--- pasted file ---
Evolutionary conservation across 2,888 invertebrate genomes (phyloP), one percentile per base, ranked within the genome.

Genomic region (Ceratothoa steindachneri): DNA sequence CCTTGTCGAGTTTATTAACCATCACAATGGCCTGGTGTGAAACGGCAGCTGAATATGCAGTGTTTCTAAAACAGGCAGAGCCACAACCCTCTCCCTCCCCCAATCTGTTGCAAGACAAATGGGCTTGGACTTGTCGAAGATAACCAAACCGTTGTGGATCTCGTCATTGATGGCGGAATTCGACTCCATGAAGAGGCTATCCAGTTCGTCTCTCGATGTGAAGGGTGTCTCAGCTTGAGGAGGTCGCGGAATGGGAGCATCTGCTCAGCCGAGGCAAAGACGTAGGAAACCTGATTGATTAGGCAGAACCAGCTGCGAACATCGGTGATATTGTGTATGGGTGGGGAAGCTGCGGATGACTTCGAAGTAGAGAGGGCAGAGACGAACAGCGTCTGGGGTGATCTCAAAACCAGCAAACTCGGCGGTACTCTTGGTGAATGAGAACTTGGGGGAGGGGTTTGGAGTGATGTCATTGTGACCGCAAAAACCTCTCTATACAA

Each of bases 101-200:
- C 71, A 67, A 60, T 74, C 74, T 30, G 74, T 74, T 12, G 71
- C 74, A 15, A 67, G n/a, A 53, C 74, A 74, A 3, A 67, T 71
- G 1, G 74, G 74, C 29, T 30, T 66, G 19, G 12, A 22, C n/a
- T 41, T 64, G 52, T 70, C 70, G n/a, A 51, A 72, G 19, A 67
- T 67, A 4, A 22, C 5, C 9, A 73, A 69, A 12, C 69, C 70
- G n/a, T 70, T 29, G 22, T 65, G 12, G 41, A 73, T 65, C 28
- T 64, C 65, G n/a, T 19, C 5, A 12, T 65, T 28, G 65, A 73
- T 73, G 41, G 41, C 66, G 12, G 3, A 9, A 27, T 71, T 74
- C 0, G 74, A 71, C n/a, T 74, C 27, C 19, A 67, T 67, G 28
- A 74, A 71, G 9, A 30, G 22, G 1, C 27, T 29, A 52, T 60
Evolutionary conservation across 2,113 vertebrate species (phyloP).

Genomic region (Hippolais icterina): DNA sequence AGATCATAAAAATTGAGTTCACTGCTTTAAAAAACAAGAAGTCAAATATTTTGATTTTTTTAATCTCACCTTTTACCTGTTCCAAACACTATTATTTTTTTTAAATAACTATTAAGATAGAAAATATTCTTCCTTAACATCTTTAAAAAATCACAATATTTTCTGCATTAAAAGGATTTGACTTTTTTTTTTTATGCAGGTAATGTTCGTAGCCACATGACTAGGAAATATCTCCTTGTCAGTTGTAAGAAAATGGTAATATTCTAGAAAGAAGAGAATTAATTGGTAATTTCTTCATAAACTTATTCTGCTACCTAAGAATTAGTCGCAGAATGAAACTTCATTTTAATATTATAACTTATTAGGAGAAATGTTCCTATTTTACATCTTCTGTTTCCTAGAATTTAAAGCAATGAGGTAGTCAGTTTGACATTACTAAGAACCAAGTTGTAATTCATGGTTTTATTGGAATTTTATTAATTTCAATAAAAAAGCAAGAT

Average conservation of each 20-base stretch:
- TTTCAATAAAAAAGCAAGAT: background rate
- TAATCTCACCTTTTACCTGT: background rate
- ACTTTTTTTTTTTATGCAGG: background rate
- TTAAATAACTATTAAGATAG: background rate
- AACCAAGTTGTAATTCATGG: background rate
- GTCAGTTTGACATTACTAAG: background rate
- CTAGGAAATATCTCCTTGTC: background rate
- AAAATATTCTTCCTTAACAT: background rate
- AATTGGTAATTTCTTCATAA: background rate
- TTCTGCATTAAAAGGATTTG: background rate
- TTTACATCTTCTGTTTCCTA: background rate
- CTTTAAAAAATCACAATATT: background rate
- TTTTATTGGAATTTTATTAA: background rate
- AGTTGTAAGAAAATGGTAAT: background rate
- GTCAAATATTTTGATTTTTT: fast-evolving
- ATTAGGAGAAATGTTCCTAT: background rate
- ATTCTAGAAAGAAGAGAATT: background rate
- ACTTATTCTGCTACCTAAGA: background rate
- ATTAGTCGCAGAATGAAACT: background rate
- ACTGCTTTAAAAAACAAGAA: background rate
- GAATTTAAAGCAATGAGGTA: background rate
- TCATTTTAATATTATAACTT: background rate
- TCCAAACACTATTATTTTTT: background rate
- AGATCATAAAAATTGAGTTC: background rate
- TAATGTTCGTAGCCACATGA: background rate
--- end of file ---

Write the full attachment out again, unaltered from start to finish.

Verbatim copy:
Evolutionary conservation across 2,888 invertebrate genomes (phyloP), one percentile per base, ranked within the genome.

Genomic region (Ceratothoa steindachneri): DNA sequence CCTTGTCGAGTTTATTAACCATCACAATGGCCTGGTGTGAAACGGCAGCTGAATATGCAGTGTTTCTAAAACAGGCAGAGCCACAACCCTCTCCCTCCCCCAATCTGTTGCAAGACAAATGGGCTTGGACTTGTCGAAGATAACCAAACCGTTGTGGATCTCGTCATTGATGGCGGAATTCGACTCCATGAAGAGGCTATCCAGTTCGTCTCTCGATGTGAAGGGTGTCTCAGCTTGAGGAGGTCGCGGAATGGGAGCATCTGCTCAGCCGAGGCAAAGACGTAGGAAACCTGATTGATTAGGCAGAACCAGCTGCGAACATCGGTGATATTGTGTATGGGTGGGGAAGCTGCGGATGACTTCGAAGTAGAGAGGGCAGAGACGAACAGCGTCTGGGGTGATCTCAAAACCAGCAAACTCGGCGGTACTCTTGGTGAATGAGAACTTGGGGGAGGGGTTTGGAGTGATGTCATTGTGACCGCAAAAACCTCTCTATACAA

Each of bases 101-200:
- C 71, A 67, A 60, T 74, C 74, T 30, G 74, T 74, T 12, G 71
- C 74, A 15, A 67, G n/a, A 53, C 74, A 74, A 3, A 67, T 71
- G 1, G 74, G 74, C 29, T 30, T 66, G 19, G 12, A 22, C n/a
- T 41, T 64, G 52, T 70, C 70, G n/a, A 51, A 72, G 19, A 67
- T 67, A 4, A 22, C 5, C 9, A 73, A 69, A 12, C 69, C 70
- G n/a, T 70, T 29, G 22, T 65, G 12, G 41, A 73, T 65, C 28
- T 64, C 65, G n/a, T 19, C 5, A 12, T 65, T 28, G 65, A 73
- T 73, G 41, G 41, C 66, G 12, G 3, A 9, A 27, T 71, T 74
- C 0, G 74, A 71, C n/a, T 74, C 27, C 19, A 67, T 67, G 28
- A 74, A 71, G 9, A 30, G 22, G 1, C 27, T 29, A 52, T 60
Evolutionary conservation across 2,113 vertebrate species (phyloP).

Genomic region (Hippolais icterina): DNA sequence AGATCATAAAAATTGAGTTCACTGCTTTAAAAAACAAGAAGTCAAATATTTTGATTTTTTTAATCTCACCTTTTACCTGTTCCAAACACTATTATTTTTTTTAAATAACTATTAAGATAGAAAATATTCTTCCTTAACATCTTTAAAAAATCACAATATTTTCTGCATTAAAAGGATTTGACTTTTTTTTTTTATGCAGGTAATGTTCGTAGCCACATGACTAGGAAATATCTCCTTGTCAGTTGTAAGAAAATGGTAATATTCTAGAAAGAAGAGAATTAATTGGTAATTTCTTCATAAACTTATTCTGCTACCTAAGAATTAGTCGCAGAATGAAACTTCATTTTAATATTATAACTTATTAGGAGAAATGTTCCTATTTTACATCTTCTGTTTCCTAGAATTTAAAGCAATGAGGTAGTCAGTTTGACATTACTAAGAACCAAGTTGTAATTCATGGTTTTATTGGAATTTTATTAATTTCAATAAAAAAGCAAGAT

Average conservation of each 20-base stretch:
- TTTCAATAAAAAAGCAAGAT: background rate
- TAATCTCACCTTTTACCTGT: background rate
- ACTTTTTTTTTTTATGCAGG: background rate
- TTAAATAACTATTAAGATAG: background rate
- AACCAAGTTGTAATTCATGG: background rate
- GTCAGTTTGACATTACTAAG: background rate
- CTAGGAAATATCTCCTTGTC: background rate
- AAAATATTCTTCCTTAACAT: background rate
- AATTGGTAATTTCTTCATAA: background rate
- TTCTGCATTAAAAGGATTTG: background rate
- TTTACATCTTCTGTTTCCTA: background rate
- CTTTAAAAAATCACAATATT: background rate
- TTTTATTGGAATTTTATTAA: background rate
- AGTTGTAAGAAAATGGTAAT: background rate
- GTCAAATATTTTGATTTTTT: fast-evolving
- ATTAGGAGAAATGTTCCTAT: background rate
- ATTCTAGAAAGAAGAGAATT: background rate
- ACTTATTCTGCTACCTAAGA: background rate
- ATTAGTCGCAGAATGAAACT: background rate
- ACTGCTTTAAAAAACAAGAA: background rate
- GAATTTAAAGCAATGAGGTA: background rate
- TCATTTTAATATTATAACTT: background rate
- TCCAAACACTATTATTTTTT: background rate
- AGATCATAAAAATTGAGTTC: background rate
- TAATGTTCGTAGCCACATGA: background rate